agnimukha (अग्निमुख).—n S A medical preparation promotive of digestion and appetite.

Source: DDSA: The Molesworth Marathi and English Dictionary
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Marathi is an Indo-European language having over 70 million native speakers people in (predominantly) Maharashtra India. Marathi, like many other Indo-Aryan languages, evolved from early forms of Prakrit, which itself is a subset of Sanskrit, one of the most ancient languages of the world.

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Sanskrit-English dictionary

Agnimukha in Sanskrit glossary... « previous · [A] · next »

Agnimukha (अग्निमुख).—a. having Agni at the head.

-khaḥ [अग्निर्मुखमिव यस्य (agnirmukhamiva yasya)]

Derivable forms: agnimukhaḥ (अग्निमुखः).

Agnimukha is a Sanskrit compound consisting of the terms agni and mukha (मुख).

Source: DDSA: The practical Sanskrit-English dictionary

Agnimukha (अग्निमुख).—n. of a nāga: Divy 119.26; 122.27.

Source: Cologne Digital Sanskrit Dictionaries: Edgerton Buddhist Hybrid Sanskrit Dictionary
context information

Sanskrit, also spelled संस्कृतम् (saṃskṛtam), is an ancient language of India commonly seen as the grandmother of the Indo-European language family. Closely allied with Prakrit and Pali, Sanskrit is more exhaustive in both grammar and terms and has the most extensive collection of literature in the world, greatly surpassing its sister-languages Greek and Latin.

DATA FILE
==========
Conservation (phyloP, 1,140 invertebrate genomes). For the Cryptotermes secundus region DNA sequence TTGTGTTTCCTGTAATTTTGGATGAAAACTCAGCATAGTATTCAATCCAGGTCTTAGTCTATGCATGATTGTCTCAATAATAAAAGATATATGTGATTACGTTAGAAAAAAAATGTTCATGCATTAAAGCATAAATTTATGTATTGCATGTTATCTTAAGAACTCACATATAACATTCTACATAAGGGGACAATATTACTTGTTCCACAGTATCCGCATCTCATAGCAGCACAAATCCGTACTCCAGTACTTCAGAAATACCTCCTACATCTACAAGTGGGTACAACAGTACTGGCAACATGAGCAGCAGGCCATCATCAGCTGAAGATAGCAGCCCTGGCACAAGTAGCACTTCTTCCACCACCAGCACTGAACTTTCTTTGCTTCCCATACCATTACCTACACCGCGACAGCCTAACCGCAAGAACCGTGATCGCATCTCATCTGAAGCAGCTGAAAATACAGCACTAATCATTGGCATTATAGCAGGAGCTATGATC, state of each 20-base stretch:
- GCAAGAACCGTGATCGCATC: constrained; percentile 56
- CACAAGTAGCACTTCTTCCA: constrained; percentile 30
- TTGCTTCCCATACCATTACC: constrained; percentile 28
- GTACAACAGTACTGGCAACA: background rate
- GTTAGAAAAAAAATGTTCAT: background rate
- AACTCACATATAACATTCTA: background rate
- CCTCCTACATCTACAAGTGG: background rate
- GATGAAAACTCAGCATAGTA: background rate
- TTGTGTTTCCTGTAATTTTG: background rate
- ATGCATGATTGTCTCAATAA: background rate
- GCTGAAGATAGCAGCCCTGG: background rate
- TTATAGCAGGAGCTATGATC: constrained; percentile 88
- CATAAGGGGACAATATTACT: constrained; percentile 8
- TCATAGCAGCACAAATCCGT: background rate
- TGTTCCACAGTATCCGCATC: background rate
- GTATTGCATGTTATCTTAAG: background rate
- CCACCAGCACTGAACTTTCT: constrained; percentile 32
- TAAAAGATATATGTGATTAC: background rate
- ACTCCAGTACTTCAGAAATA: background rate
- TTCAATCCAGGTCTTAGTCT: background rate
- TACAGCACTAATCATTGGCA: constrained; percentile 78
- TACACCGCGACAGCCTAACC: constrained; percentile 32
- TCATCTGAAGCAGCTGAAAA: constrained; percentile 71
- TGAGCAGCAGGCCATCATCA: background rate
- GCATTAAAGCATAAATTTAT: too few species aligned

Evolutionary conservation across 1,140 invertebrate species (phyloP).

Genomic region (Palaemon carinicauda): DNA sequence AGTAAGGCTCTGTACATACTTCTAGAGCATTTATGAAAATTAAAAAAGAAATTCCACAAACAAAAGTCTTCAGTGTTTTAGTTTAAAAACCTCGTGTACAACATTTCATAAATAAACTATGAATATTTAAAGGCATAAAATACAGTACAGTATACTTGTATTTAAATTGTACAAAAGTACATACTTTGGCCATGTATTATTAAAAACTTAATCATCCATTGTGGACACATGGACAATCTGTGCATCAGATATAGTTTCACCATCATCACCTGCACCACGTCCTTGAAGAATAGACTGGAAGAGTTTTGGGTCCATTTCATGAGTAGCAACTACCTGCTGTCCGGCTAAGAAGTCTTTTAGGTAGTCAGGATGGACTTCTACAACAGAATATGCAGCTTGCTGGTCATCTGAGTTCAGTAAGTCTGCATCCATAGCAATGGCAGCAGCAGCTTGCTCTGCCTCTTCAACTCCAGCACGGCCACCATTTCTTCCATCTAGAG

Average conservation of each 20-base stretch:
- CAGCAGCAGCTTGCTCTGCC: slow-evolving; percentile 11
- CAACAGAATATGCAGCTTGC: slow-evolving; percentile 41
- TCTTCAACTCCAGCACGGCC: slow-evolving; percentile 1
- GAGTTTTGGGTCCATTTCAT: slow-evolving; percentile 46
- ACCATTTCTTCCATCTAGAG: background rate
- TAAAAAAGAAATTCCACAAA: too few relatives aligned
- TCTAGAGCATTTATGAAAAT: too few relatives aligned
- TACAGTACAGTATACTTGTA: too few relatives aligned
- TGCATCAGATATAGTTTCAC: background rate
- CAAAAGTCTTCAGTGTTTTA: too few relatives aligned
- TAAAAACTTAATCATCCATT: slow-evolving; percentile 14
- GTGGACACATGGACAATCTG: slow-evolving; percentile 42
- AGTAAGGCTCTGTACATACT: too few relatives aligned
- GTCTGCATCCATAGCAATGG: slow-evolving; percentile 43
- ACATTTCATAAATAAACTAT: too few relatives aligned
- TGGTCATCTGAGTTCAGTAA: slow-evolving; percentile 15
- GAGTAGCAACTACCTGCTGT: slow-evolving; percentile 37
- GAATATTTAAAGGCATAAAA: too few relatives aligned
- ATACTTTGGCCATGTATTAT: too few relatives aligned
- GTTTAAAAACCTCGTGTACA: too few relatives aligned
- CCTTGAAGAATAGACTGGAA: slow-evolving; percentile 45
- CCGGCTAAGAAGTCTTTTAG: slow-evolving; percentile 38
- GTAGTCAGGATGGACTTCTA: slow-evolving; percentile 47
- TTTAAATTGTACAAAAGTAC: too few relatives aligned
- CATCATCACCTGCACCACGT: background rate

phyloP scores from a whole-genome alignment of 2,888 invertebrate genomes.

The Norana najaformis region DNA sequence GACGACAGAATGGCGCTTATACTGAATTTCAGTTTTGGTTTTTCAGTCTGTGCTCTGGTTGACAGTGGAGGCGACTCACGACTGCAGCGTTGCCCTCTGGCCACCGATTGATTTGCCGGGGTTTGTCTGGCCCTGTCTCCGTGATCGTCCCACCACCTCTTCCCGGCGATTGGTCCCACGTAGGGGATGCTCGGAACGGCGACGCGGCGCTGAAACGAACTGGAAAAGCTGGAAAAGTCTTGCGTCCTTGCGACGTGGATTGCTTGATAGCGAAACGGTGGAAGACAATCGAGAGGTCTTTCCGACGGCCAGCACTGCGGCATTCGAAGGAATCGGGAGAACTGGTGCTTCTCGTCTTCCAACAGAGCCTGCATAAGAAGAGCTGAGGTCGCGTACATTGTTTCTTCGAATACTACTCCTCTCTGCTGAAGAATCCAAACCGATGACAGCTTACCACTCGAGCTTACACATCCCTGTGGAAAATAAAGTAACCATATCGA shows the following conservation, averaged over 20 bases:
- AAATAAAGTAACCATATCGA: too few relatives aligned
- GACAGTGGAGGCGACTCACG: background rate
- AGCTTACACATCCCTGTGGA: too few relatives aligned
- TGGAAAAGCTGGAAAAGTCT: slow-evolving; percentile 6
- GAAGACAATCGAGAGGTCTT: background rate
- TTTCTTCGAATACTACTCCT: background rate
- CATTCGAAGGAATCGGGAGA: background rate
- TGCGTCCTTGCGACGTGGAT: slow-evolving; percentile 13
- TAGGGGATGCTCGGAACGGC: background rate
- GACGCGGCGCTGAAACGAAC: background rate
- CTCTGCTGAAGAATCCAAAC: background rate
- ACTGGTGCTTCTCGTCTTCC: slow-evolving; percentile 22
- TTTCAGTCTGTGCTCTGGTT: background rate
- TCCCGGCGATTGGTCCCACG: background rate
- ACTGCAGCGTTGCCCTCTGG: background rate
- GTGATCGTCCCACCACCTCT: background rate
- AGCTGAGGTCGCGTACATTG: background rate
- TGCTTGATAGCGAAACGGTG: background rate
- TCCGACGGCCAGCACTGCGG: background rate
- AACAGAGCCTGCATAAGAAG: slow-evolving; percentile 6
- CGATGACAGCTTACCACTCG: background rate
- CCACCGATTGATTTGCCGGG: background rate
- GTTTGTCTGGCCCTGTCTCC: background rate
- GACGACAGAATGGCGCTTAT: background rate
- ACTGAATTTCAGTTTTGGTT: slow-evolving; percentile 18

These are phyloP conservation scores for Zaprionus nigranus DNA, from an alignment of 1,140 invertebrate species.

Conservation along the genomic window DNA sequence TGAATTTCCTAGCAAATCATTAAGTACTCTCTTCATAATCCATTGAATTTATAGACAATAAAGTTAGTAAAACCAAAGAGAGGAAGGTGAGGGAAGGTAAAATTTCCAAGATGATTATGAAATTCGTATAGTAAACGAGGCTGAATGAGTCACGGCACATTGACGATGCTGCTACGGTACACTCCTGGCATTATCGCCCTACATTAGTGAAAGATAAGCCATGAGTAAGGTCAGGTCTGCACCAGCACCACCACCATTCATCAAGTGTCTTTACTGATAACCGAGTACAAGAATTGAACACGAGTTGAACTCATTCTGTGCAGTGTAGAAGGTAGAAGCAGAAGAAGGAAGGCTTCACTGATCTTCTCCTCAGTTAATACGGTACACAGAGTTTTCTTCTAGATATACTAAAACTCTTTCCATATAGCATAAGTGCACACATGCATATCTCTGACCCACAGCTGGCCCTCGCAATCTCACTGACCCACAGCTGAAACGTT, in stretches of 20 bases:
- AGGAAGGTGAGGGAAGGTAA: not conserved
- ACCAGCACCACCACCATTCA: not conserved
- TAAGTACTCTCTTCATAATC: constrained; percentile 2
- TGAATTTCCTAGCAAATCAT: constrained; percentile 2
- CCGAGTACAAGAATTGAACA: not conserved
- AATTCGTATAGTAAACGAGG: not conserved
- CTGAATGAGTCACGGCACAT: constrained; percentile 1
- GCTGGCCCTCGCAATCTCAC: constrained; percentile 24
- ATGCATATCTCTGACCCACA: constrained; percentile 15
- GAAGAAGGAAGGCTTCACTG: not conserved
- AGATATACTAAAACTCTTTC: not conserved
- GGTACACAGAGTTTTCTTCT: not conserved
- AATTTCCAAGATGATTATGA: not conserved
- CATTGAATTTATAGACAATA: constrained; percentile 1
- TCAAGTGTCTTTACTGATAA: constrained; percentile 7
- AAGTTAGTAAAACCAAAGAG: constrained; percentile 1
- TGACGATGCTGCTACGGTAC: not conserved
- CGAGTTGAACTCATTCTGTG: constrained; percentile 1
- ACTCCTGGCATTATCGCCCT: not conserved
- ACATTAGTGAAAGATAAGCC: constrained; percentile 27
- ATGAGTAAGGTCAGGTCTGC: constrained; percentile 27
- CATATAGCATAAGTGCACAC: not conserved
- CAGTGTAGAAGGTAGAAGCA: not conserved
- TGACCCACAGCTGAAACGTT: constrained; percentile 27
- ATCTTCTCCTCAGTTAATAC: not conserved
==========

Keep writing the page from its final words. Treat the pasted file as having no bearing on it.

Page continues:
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Relevant definitions

Search found 1853 related definition(s) that might help you understand this better. Below you will find the 15 most relevant articles:

Agni
Agni (अग्नि).—m. (-gniḥ) 1. Fire, always associated with the idea of the deity presiding over i...
Sumukha
Sumukha (सुमुख).—mfn. (-khaḥ-khā or -khī-khaṃ) 1. Pleasing, agreeable. 2. Lovely, handsome-face...
Mukha
Mukha (“face”) refers to one of the several “attributes” (āyudha) or “accessories” of a detiy c...
Sucimukha
Sūcimukha (सूचिमुख).—n. (-khaṃ) The diamond. m. (-khaḥ) 1. A bird. 2. The white Kuśa grass. 3. ...
Durmukha
Durmukha (दुर्मुख).—mfn. (-khaḥ-khā-khī-khaṃ) 1. Scurrilous, foul-mouthed. 2. Hideous ugly. m. ...
Agnihotra
Agnihotra (अग्निहोत्र) refers to one of the seven Haviḥsaṃsthās or Haviryajñas (groups of seven...
Agnishikha
Agniśikha (अग्निशिख).—m. (-khaḥ) 1. A lamp. 2. An arrow. 3. A fiery arrow, a rocket. E. The Saf...
Gomukha
1) Gomukha (गोमुख).—A notorious King. He was born of the family of Krodhavaśā. (Śloka 63, Chapt...
Caturmukha
Caturmukha (चतुर्मुख) refers to “four-faced one” and is a name of Brahmā, as mentioned in the 9...
Jatharagni
Jaṭharāgni (जठराग्नि).—the digestive fire of the stomach, the gastric fluid; पञ्चाग्नेस्तस्य चा...
Agnivarna
Agnivarṇa (अग्निवर्ण).—mfn. (-rṇaḥ-rṇā-rṇaṃ) Hot, scalding, scorching. E. agni and varṇa qualit...
Adhomukha
Adhomukha (अधोमुख).—mfn. (-kha-khā-khī-khaṃ) 1. Down-looked, looking downwards. 2. Inverted, tu...
Shrimukha
Śrīmukha (श्रीमुख).—m. (-khaḥ) The seventh year of the Indian cycle. E. śrī prosperity, mukha c...
Nandimukha
Nāndīmukha (नान्दीमुख).—m. (-khaḥ) 1. The lid or cover of a well. 2. The class of male progenit...
Dakshinagni
Dakṣiṇāgni (दक्षिणाग्नि).—m. (-gniḥ) One kind of sacred fire. that which is taken from the dome...